"It is extremely disappointing," says Peter Nsubuga, MD, MAP project manager. "But you end up having to continue the treatment—we cannot take back the drugs that we have already procured. So we shall proceed, I guess. We shall proceed and finish the drugs and then make new plans."
Less diversion. One clearly good choice PEPFAR made was to work through MAUL instead of through the system the Ugandan government uses, the National Medical Stores (NMS). Previous programs haven't been as lucky: In 2002, fluconazole pills donated by Pfizer to the government of Uganda—and intended for distribution through NMS to health facilities—were diverted and ended up for sale on pharmacy shelves. And in 2003, NMS tried to sell GSK-supplied Combivir to a local company, Eris, which was a buyer for Landmark Pharmaceuticals, which was then free to sell the products at profit to other markets. MAUL, to date, has had no similar problems.
It's working. Finally, PEPFAR proponents say, although the system isn't perfect, it is already operational—unlike the Global Fund grants that were promised in 2002 but have not yet been dispersed. "It is not bogged down by bureaucracy," says Emmanuel Luyirika, the medical director of Mildmay Centre, a specialist outpatient referral center set up by international donors for people with HIV/AIDS. "The system PEPFAR uses is much faster than the government system. In fact, the PEPFAR program is the one that has made the biggest impact in our city here, in terms of free care. Within six months, we already have 700 patients on ARVs. We hope by the end of March 2005, we will have about 1,400 receiving free care through PEPFAR. That is our only source of free ARVs."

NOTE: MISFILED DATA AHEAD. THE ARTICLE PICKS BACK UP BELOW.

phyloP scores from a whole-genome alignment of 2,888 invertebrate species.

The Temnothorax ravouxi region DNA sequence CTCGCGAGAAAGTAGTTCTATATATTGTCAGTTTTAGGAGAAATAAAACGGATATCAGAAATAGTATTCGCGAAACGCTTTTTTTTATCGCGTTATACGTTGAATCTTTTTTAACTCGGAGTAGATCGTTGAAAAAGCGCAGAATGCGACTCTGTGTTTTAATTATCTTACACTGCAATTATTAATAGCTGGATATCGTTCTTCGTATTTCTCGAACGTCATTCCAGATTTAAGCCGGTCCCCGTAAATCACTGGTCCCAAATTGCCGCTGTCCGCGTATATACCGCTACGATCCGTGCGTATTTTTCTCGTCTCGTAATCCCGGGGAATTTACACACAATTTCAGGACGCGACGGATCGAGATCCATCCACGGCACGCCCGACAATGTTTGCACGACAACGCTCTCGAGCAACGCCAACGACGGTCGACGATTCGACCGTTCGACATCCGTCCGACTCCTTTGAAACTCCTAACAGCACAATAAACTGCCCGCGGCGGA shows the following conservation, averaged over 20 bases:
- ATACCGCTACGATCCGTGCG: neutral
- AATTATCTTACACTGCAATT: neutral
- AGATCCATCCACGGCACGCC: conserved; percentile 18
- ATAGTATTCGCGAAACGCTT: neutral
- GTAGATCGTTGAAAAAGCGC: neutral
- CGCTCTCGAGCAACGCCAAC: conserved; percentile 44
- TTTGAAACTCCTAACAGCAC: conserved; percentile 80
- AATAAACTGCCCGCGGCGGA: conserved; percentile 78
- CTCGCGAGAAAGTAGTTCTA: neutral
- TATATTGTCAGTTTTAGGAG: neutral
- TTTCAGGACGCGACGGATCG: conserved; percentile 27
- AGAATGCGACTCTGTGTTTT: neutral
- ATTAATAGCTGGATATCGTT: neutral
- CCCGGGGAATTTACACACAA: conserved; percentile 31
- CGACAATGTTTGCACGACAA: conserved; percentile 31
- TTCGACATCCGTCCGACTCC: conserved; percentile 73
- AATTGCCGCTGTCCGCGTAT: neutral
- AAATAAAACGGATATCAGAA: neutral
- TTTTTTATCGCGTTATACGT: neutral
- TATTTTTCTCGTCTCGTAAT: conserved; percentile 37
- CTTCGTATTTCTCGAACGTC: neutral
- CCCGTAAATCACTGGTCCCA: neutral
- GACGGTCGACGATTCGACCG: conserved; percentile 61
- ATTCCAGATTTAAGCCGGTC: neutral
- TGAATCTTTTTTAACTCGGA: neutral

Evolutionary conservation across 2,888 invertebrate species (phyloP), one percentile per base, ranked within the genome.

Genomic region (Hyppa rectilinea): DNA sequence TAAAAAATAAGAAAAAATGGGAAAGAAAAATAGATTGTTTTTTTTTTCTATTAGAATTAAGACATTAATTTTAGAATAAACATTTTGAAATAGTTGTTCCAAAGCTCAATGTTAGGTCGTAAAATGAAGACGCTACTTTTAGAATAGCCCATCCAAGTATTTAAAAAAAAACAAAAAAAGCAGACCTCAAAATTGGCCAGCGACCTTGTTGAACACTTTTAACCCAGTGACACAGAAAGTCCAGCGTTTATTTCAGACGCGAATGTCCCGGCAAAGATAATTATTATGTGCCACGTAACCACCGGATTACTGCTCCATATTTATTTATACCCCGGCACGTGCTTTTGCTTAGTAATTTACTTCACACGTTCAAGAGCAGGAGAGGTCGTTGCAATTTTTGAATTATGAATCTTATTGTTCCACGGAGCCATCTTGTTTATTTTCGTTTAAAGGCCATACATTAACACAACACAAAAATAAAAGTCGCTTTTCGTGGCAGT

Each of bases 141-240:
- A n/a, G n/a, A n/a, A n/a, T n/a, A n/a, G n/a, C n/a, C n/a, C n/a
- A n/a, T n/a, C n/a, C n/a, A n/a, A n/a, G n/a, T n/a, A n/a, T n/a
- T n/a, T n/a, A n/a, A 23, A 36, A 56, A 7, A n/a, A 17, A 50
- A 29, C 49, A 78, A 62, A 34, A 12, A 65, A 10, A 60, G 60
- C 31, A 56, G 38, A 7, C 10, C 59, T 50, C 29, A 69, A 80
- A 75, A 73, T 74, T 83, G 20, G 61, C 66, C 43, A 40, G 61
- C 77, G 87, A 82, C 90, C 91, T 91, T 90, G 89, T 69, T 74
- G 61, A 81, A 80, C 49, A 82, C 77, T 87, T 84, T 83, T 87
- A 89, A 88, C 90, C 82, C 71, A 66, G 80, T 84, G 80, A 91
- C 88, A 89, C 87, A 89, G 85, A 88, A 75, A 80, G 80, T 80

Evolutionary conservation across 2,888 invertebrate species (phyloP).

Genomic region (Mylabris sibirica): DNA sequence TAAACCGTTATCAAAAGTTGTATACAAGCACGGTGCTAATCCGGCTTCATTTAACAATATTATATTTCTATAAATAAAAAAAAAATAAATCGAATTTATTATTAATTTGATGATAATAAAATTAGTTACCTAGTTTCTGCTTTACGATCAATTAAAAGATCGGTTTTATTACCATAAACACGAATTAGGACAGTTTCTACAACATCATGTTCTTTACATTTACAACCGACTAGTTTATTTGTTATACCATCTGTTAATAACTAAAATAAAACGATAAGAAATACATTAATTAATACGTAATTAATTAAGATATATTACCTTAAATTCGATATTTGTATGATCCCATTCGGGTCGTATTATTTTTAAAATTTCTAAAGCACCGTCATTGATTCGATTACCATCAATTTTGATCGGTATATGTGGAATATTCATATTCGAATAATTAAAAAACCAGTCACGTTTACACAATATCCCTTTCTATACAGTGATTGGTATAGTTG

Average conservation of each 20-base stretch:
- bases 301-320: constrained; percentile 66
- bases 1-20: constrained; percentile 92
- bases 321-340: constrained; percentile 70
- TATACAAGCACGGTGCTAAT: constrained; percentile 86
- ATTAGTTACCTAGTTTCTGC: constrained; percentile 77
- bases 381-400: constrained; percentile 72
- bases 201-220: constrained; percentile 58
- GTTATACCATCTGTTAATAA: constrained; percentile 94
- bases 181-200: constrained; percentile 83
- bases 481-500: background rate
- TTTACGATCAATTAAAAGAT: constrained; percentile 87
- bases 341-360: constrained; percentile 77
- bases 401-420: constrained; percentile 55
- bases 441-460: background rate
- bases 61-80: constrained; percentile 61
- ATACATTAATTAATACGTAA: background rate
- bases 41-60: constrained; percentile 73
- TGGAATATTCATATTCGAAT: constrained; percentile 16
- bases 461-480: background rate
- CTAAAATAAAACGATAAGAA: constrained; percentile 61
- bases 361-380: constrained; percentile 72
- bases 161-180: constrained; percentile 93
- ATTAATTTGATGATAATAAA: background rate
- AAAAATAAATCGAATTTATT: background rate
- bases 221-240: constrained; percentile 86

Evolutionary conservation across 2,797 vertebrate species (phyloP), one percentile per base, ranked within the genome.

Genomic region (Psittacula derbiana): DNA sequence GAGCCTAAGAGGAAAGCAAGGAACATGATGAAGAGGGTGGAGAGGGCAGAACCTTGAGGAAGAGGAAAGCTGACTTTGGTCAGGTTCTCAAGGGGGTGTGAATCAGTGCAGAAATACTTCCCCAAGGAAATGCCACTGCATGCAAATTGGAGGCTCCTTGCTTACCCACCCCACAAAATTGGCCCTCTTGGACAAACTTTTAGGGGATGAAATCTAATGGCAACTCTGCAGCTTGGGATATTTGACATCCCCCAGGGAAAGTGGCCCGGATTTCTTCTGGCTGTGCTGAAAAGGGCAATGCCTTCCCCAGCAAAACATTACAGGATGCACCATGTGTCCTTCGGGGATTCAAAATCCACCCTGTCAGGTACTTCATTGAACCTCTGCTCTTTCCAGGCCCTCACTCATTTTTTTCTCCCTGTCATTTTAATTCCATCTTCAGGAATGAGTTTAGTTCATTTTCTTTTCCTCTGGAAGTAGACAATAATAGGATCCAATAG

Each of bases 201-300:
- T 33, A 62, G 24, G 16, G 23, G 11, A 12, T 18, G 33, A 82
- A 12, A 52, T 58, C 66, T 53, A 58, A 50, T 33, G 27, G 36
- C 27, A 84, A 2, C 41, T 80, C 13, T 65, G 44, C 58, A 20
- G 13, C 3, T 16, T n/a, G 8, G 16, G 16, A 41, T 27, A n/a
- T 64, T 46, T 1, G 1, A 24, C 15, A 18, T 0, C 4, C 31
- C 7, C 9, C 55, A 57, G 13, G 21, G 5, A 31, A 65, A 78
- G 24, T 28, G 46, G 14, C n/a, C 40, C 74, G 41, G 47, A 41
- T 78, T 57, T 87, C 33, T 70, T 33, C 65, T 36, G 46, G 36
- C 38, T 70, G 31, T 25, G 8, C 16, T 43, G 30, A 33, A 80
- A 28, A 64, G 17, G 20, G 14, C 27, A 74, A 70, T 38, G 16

On the negative side:
US money for US drugs. Despite the MAP debacle, there is a rising resentment toward the Bush government for refusing to purchase generic ARVs. That sentiment is being fueled by providers as they gain experience with generics and report good results and as more data about generics becomes available. One example is the Médecins Sans Frontières (MSF) study published in the Lancet that found Cipla's FDC Triomune performed as well as brand-name drugs.
"Bilateral plans are turning into a slush fund for Big Pharma," says Asia Russel, coordinator for international policy at HealthGAP, a US-based activist organization.
Parallel systems. PEPFAR's separate and specialized distribution system doesn't support most countries' national scale-up strategies and works outside the Ugandan healthcare system. That's causing confusion inside clinics among physicians and other providers, who must keep funding sources, patients, and pills separate.